We may find and derive meaning in and from the lives of others: what they do and how they are helps us intuit their Being. And Sharon did ever so much, welcoming us into a predominantly African-American neighborhood, when many looked down upon us with disgust and suspicion, and warding off the vitriol sent our way. And over the years, we cultivated a harmony and camaraderie because, as she occasionally said, we are all in this together. That's what Sharon brought to this world. And what she left us.

And so today I see signs of her, and celebrate her life, even if the celebration is marked by tears and pangs of pain, much like the fuchsia droppings of Rose Mallow as she discards those magnificent blossoms daily, during the evening, as if exhausted from serving as a vanguard of beauty.

Such is the residue of a powerful life lived that all of us must bear.

Sunday, July 21, 2013


 I am increasingly convinced that a majority of the successes of gardening owe not to design and careful planning and planting, but to the happy accident we call serendipity.

Two years ago, I was a beneficiary (one of thousands) of the Delaware Center for Horticulture's tree planting program. Six of us on the block received Syringa reticulata (Japanese Tree Lilac), a small to medium sized tree, perfect for urban living, upright and compact, distinguished by its mass plumes of showy white flowers in late spring (no picture available).

I asked the DCH team to plant my new Tree Lilac not on the mass of my front sun garden, but slightly on my side of this neighborhood's ubiquitous waste-land: that sliver parcel of property that marks the division between all of the semi-detached homes with which no one quite knows what to do.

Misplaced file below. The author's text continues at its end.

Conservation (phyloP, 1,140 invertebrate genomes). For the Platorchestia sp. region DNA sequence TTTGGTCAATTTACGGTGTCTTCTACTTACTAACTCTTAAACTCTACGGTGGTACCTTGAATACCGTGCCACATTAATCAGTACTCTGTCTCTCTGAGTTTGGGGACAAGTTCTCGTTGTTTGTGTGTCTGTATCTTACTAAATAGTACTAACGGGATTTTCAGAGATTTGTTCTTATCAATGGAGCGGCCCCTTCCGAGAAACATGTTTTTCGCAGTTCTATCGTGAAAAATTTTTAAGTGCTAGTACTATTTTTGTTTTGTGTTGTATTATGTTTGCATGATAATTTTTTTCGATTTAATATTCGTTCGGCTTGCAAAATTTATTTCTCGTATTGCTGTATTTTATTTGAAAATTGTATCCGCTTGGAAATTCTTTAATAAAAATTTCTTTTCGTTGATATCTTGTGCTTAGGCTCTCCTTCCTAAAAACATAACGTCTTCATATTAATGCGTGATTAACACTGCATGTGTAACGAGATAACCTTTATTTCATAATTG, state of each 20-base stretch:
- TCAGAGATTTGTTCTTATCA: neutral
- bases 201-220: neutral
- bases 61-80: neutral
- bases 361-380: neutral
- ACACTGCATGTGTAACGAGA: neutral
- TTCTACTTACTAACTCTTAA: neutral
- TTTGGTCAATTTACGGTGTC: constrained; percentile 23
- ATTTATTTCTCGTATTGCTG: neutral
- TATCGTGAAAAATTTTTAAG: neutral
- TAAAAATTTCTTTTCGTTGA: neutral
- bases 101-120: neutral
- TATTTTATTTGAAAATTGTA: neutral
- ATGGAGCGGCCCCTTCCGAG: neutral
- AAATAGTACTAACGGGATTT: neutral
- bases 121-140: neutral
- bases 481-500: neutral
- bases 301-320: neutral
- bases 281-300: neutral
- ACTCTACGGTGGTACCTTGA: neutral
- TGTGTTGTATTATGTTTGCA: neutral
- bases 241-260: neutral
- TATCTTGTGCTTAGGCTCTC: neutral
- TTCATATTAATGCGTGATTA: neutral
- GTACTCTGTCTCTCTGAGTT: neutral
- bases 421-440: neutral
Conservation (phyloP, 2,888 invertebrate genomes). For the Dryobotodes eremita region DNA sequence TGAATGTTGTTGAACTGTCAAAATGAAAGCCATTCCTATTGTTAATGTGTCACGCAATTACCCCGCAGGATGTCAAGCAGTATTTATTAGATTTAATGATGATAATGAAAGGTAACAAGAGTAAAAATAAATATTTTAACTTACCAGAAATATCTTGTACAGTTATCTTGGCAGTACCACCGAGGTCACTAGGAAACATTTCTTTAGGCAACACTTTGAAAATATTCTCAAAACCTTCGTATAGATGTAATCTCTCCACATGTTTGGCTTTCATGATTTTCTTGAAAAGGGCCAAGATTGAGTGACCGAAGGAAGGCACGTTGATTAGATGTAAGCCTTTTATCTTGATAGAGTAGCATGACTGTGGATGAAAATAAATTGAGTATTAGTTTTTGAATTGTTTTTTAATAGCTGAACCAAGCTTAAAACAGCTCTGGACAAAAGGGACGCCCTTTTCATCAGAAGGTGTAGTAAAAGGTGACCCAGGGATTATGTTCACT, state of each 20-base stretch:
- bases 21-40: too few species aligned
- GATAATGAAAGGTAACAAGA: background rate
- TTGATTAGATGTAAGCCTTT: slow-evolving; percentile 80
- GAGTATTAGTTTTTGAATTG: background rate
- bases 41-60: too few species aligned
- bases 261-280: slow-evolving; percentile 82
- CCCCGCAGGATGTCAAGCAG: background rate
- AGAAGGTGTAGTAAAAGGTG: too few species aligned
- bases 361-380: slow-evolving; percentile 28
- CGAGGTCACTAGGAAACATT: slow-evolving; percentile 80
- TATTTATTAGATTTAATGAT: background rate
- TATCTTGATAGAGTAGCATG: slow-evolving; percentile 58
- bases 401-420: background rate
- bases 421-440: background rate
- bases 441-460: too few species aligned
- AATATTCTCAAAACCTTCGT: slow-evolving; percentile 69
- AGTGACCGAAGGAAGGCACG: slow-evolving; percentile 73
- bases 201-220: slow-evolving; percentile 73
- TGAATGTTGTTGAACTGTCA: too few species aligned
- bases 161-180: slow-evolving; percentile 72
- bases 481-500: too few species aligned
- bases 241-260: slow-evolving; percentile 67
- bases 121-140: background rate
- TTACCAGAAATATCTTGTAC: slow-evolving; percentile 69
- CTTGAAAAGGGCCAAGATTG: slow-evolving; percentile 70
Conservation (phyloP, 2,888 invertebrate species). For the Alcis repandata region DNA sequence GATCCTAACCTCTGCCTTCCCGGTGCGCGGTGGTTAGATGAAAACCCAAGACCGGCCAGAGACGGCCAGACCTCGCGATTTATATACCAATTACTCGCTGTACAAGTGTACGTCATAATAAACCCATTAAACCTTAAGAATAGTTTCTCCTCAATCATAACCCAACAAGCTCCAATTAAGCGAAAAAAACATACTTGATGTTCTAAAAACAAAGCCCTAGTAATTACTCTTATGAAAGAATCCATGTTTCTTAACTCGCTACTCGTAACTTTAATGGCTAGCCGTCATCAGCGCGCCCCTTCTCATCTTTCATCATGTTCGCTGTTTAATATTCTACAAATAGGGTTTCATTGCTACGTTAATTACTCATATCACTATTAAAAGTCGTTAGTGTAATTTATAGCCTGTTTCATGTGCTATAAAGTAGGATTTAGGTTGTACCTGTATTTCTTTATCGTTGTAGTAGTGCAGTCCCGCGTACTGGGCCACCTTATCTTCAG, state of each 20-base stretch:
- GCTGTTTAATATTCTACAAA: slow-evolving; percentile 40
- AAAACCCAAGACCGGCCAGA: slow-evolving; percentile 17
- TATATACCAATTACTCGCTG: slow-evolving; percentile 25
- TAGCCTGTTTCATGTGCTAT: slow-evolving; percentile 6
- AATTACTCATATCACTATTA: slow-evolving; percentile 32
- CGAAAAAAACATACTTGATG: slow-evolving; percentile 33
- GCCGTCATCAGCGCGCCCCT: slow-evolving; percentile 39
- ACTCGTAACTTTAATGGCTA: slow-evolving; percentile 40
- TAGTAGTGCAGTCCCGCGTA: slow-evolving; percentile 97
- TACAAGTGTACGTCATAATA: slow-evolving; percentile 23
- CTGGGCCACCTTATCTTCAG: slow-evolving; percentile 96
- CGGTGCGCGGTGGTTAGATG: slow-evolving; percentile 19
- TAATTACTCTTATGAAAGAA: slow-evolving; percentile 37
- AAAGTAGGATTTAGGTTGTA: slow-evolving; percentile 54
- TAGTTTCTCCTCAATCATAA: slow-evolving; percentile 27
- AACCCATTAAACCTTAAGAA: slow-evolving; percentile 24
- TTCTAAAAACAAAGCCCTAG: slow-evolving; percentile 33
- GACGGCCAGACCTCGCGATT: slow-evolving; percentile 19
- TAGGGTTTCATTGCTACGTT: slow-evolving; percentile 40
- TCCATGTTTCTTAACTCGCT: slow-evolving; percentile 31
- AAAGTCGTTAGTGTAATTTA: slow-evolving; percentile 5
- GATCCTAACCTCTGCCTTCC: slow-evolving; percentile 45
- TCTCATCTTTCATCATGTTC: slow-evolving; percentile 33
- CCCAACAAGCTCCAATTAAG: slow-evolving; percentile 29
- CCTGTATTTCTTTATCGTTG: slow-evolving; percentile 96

The tree was situated just in front of the bed of pale yellow bearded irises. In previous years, the mass of irises bloomed in unison, though the few pale lavender irises which somehow became mixed up in the yellow bunch bloom slightly earlier. This year, however, the irises bloomed as a successive wave: those that get full sun bloomed first, followed by the irises that were only partly shaded by the tree lilac, which were succeeded by those that received sun starting in the very late morning. The results were spectacular, and my blooms lasted for several weeks!

I am sure more seasoned gardeners know this design trick, but for me it was accidental discovery at its finest.

Yesterday, I was reminded of the joys of serendipity--one of those nearly inappreciable moments of time that usually get lost in the shuffle of doing but, when noticed, strike one as a sublime manifestation of Being.

After the nursery folks helped me carefully load a 6 foot Paniculata Tree Hydrangea into my MINI (yes, you read that correctly!), I turned on the ignition, completely shocked that the tree fit, and feeling rather smug.

My smugness quickly turned to ethereal awe and a bizarre sense of humility when Handel's triumphal Music for the Royal Fireworks played on the Symphony channel of Sirius Radio.

Neither could the moment have been more perfect, nor could I have planned it. Serendipity.

On the drive home, during which nary a leaf was lost, I felt that which the audience in London's Green Park must have felt back in 1749 when the music was first performed: relief that the War of the Austrian Succession was over, and joy in the certitude of life.